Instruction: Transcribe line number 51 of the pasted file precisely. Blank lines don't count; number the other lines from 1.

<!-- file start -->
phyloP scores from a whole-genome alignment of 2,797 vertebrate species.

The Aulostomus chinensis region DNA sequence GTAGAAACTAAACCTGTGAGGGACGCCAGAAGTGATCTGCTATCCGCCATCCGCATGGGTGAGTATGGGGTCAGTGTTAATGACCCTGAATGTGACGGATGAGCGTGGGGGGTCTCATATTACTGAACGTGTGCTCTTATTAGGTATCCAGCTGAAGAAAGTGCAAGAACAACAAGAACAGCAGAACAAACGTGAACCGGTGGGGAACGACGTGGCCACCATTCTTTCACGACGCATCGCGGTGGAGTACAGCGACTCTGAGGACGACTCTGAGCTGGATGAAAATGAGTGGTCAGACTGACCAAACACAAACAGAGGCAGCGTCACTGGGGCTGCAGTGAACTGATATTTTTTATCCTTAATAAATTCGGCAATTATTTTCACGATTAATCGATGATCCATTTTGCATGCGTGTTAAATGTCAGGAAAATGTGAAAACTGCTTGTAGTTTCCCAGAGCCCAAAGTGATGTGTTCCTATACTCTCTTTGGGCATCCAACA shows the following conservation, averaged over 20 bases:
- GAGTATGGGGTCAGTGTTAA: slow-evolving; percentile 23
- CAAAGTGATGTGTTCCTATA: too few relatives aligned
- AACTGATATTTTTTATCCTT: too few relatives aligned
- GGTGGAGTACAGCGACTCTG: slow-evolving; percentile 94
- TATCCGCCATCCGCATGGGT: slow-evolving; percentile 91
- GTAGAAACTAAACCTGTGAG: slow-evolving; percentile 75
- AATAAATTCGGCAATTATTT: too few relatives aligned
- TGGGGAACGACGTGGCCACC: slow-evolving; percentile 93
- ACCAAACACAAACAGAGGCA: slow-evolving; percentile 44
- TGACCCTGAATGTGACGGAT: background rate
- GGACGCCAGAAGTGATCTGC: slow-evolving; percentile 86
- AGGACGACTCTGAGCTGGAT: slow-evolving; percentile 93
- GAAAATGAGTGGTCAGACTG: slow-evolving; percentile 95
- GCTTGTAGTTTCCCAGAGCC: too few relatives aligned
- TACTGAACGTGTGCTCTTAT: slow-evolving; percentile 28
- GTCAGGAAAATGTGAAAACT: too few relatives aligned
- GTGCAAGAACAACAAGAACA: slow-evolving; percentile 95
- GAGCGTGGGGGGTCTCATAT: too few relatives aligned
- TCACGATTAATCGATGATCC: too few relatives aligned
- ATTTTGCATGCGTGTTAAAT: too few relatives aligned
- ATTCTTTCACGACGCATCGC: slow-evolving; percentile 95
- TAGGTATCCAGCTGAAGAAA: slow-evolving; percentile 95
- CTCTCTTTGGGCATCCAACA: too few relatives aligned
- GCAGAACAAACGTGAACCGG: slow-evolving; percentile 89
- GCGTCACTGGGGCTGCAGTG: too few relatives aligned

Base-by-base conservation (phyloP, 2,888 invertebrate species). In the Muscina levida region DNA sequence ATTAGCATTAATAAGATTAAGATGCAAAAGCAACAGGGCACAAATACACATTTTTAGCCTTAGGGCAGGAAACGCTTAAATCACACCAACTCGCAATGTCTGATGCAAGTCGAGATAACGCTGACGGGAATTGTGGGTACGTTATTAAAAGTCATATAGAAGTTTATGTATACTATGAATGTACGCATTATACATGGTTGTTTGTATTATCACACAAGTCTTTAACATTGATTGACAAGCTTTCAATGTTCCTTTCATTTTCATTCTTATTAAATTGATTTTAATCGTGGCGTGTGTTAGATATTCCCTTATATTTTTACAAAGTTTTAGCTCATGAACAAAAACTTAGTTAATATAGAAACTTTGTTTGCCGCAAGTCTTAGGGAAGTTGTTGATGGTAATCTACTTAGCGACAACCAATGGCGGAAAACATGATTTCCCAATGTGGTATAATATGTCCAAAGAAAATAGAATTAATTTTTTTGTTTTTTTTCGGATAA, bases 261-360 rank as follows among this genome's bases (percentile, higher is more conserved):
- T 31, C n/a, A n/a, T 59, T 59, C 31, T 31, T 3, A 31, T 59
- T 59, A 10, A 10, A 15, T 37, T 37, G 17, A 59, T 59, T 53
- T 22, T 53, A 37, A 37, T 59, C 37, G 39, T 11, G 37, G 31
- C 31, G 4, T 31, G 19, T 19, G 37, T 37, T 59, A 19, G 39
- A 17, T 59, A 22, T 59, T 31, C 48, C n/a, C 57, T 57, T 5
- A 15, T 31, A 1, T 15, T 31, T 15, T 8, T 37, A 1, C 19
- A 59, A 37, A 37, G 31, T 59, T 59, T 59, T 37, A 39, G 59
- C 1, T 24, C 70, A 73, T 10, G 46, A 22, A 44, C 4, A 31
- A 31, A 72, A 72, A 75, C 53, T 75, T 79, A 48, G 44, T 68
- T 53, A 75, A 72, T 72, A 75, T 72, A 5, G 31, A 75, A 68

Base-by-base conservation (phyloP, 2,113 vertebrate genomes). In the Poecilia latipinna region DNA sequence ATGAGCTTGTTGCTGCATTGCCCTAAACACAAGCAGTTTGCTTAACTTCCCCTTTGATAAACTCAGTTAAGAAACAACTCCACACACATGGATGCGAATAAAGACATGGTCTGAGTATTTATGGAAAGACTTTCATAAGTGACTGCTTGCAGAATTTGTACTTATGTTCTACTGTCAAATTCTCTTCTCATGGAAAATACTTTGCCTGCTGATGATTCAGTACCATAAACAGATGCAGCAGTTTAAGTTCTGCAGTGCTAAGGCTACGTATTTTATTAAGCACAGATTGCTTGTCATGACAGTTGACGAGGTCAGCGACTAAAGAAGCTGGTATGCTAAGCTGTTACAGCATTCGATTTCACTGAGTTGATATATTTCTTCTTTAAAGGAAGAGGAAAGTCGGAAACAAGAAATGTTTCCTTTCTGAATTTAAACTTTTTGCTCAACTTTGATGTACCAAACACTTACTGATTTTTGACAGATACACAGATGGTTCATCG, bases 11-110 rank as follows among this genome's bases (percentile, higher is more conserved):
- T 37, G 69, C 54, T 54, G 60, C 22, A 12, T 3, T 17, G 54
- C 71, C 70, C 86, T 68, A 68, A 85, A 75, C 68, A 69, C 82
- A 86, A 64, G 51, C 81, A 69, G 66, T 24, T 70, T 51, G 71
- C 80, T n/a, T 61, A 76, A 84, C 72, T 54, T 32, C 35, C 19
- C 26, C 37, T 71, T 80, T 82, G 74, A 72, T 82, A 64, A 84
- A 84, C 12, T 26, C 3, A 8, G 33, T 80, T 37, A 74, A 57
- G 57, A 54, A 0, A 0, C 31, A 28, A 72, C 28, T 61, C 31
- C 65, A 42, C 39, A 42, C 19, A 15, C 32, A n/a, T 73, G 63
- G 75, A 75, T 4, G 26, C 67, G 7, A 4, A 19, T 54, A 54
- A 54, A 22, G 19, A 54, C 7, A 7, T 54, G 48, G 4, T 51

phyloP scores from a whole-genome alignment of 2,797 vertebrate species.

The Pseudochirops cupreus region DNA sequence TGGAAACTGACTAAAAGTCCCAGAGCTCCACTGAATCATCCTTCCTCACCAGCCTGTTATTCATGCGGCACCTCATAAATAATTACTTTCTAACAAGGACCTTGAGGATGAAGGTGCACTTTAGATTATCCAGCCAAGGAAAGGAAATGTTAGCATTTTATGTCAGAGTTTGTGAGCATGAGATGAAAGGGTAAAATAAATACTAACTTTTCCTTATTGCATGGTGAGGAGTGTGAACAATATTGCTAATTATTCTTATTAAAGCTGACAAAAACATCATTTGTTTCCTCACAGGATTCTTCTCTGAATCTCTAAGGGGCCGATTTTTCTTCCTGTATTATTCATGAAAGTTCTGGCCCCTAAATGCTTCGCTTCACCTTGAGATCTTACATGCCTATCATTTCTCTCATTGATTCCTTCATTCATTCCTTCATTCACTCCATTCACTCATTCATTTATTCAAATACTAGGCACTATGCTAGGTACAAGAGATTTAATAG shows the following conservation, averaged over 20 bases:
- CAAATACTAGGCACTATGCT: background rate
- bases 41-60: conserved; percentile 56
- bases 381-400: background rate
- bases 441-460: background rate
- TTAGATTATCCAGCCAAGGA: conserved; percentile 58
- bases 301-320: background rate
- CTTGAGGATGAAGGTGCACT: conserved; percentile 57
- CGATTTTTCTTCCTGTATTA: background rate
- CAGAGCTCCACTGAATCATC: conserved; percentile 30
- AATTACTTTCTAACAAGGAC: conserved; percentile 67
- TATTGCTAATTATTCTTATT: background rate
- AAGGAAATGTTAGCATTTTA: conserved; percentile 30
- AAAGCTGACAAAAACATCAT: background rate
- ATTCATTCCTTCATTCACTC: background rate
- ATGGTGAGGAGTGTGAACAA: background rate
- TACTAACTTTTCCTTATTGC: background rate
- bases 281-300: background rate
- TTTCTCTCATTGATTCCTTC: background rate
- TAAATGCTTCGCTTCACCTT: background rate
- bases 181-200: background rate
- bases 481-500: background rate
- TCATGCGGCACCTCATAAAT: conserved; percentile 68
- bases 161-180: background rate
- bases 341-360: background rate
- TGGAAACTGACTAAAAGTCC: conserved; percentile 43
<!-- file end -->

The Pseudochirops cupreus region DNA sequence TGGAAACTGACTAAAAGTCCCAGAGCTCCACTGAATCATCCTTCCTCACCAGCCTGTTATTCATGCGGCACCTCATAAATAATTACTTTCTAACAAGGACCTTGAGGATGAAGGTGCACTTTAGATTATCCAGCCAAGGAAAGGAAATGTTAGCATTTTATGTCAGAGTTTGTGAGCATGAGATGAAAGGGTAAAATAAATACTAACTTTTCCTTATTGCATGGTGAGGAGTGTGAACAATATTGCTAATTATTCTTATTAAAGCTGACAAAAACATCATTTGTTTCCTCACAGGATTCTTCTCTGAATCTCTAAGGGGCCGATTTTTCTTCCTGTATTATTCATGAAAGTTCTGGCCCCTAAATGCTTCGCTTCACCTTGAGATCTTACATGCCTATCATTTCTCTCATTGATTCCTTCATTCATTCCTTCATTCACTCCATTCACTCATTCATTTATTCAAATACTAGGCACTATGCTAGGTACAAGAGATTTAATAG shows the following conservation, averaged over 20 bases: